Here’s a viewpoint from our friends at Forbes suggesting that ignorance and boredom regarding the banking industry has caused a reflexive action on the part of protestors, and that voting is the solution. If that were true, the Bush recession and the Democratically-controlled Congress after would have solved these problems before now.
The reality is that both political parties are to blame for allowing the 2008 crisis to occur in the first place, and many educated fingers were pointing at the Federal Reserve for a very long time prior to that debacle. When the banking industry was questioned by congressional leaders about their lending practices and the resulting collapse, they feigned ignorance of the warning signs, the causes, and their own culpability. This is not acceptable, nor is it an accurate assessment of what occurred.
The blame for the domino-effect of derivatives was placed on Alan Greenspan who championed the proliferation of these instruments, but since editorialists made him the fall-guy, no CEOs or banking executives have shared any of the responsibility. Why should they? The Federal Reserve was eager to supply bailout funds to prevent a global collapse of the banking industry, and of course US taxpayers absorbed the losses in the form of a national debt that has become nearly unmanageable (at least by the current political leadership).
So when Forbes suggests that “voting” in the solution to all ills, that we should all sit down and become banking industry policy wonks so as to become qualified to comment on the massive losses incurred by the banking industry, the argument is ludicrous on its face. First, the legislation that is either pending, under consideration, or in legislative committees is too little or too late. Second, we have arrived at a point in history where people are aware that they have been scammed by the banking industry for far too long, and they see a need for fundamental, institutional reforms that are broad and punitive. They are mad as hell. An advanced degree in economics isn’t required to know these things, or to supply the inertia for the occupation movements across the country.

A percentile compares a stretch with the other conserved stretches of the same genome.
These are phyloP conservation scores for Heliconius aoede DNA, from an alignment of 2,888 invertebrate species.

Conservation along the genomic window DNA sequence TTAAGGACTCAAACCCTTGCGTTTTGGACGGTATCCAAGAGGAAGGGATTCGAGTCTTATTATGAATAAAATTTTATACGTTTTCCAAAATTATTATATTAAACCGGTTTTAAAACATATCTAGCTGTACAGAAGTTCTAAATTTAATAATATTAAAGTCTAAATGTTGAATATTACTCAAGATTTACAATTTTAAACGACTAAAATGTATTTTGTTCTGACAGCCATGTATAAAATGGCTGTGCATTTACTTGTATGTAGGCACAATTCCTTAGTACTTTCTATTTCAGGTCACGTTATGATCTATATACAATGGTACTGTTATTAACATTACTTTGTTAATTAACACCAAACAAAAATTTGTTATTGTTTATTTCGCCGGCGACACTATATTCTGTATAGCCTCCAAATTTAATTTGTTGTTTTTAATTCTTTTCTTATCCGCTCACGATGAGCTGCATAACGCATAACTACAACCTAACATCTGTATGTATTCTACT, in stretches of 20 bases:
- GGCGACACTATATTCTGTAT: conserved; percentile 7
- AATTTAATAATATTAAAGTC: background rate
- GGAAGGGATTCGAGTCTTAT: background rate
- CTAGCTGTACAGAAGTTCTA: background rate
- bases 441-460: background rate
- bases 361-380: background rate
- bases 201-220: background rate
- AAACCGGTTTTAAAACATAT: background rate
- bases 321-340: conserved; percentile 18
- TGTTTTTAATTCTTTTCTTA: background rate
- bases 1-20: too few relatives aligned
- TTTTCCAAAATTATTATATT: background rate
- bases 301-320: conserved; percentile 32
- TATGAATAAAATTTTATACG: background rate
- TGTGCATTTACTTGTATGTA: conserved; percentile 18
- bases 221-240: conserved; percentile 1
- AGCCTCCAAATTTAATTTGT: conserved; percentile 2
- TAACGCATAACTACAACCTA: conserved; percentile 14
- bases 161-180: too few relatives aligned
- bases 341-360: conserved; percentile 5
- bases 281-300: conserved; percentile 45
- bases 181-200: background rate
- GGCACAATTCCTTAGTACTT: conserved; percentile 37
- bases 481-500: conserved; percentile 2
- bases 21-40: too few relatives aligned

Third, voter turnout or a change in party affiliations has not, and probably never will, solve any of the fundamental problems of the banking industry. Fourth, they are not seeing anything resembling practical solutions or action on the part of political leadership to address their concerns; not even a legitimate dialog about the problems that have caused this uprising. So far, there has been the traditional criticism from the right accusing demonstrators of being whacko lefties. And on the other side, we have seen transparent attempts to co-opt the movement. Neither political party has addressed the issues that have brought all of these occupation groups out to the street, and together, to form a viable political force that demands change.
Until the political leaders, the banking industry and the corporate hierarchy understands this dynamic, that people are no longer content to make themselves heard at the ballot box due to lack of response, they will bush off the movement as a tempest in a teapot. It is not. What it will become is yet to be determined in traditional terms, a list of specific demands and organizational structure, but the voice is loud, passionate and long overdue in the opinion of this writer, and I hope the majority of those who have participated are content to watch the evolution become revolution in the classic, and inimitable, style of modern democracy in exactly the way it was meant to function. Indeed, the way the Founders intended it to function.